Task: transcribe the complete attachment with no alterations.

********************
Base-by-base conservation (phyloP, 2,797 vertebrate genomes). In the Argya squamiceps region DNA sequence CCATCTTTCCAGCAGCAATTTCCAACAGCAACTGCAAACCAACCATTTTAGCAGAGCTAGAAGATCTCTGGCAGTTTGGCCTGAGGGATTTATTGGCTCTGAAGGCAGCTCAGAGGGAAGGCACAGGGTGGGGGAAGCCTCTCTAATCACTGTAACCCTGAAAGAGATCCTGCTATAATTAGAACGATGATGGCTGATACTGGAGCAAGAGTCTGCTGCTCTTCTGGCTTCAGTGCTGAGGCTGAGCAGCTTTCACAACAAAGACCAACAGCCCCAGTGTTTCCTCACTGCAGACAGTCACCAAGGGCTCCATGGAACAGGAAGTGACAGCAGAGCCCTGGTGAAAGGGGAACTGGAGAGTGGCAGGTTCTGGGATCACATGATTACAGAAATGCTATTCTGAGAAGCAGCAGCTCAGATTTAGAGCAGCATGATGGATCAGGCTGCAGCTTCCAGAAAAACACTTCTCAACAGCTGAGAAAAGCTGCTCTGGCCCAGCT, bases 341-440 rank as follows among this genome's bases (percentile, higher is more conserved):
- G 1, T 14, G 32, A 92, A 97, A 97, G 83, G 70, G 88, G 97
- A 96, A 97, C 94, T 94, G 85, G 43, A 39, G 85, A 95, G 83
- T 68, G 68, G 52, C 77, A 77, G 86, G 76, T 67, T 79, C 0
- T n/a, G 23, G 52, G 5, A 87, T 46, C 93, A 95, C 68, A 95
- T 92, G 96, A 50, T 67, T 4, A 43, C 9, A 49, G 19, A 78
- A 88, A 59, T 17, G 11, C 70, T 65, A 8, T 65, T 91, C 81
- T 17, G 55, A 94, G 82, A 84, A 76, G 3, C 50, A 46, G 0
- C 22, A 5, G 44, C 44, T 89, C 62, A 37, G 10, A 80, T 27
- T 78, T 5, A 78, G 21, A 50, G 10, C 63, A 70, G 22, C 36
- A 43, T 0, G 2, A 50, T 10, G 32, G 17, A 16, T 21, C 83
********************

Base-by-base conservation (phyloP, 2,797 vertebrate genomes). In the Argya squamiceps region DNA sequence CCATCTTTCCAGCAGCAATTTCCAACAGCAACTGCAAACCAACCATTTTAGCAGAGCTAGAAGATCTCTGGCAGTTTGGCCTGAGGGATTTATTGGCTCTGAAGGCAGCTCAGAGGGAAGGCACAGGGTGGGGGAAGCCTCTCTAATCACTGTAACCCTGAAAGAGATCCTGCTATAATTAGAACGATGATGGCTGATACTGGAGCAAGAGTCTGCTGCTCTTCTGGCTTCAGTGCTGAGGCTGAGCAGCTTTCACAACAAAGACCAACAGCCCCAGTGTTTCCTCACTGCAGACAGTCACCAAGGGCTCCATGGAACAGGAAGTGACAGCAGAGCCCTGGTGAAAGGGGAACTGGAGAGTGGCAGGTTCTGGGATCACATGATTACAGAAATGCTATTCTGAGAAGCAGCAGCTCAGATTTAGAGCAGCATGATGGATCAGGCTGCAGCTTCCAGAAAAACACTTCTCAACAGCTGAGAAAAGCTGCTCTGGCCCAGCT, bases 341-440 rank as follows among this genome's bases (percentile, higher is more conserved):
- G 1, T 14, G 32, A 92, A 97, A 97, G 83, G 70, G 88, G 97
- A 96, A 97, C 94, T 94, G 85, G 43, A 39, G 85, A 95, G 83
- T 68, G 68, G 52, C 77, A 77, G 86, G 76, T 67, T 79, C 0
- T n/a, G 23, G 52, G 5, A 87, T 46, C 93, A 95, C 68, A 95
- T 92, G 96, A 50, T 67, T 4, A 43, C 9, A 49, G 19, A 78
- A 88, A 59, T 17, G 11, C 70, T 65, A 8, T 65, T 91, C 81
- T 17, G 55, A 94, G 82, A 84, A 76, G 3, C 50, A 46, G 0
- C 22, A 5, G 44, C 44, T 89, C 62, A 37, G 10, A 80, T 27
- T 78, T 5, A 78, G 21, A 50, G 10, C 63, A 70, G 22, C 36
- A 43, T 0, G 2, A 50, T 10, G 32, G 17, A 16, T 21, C 83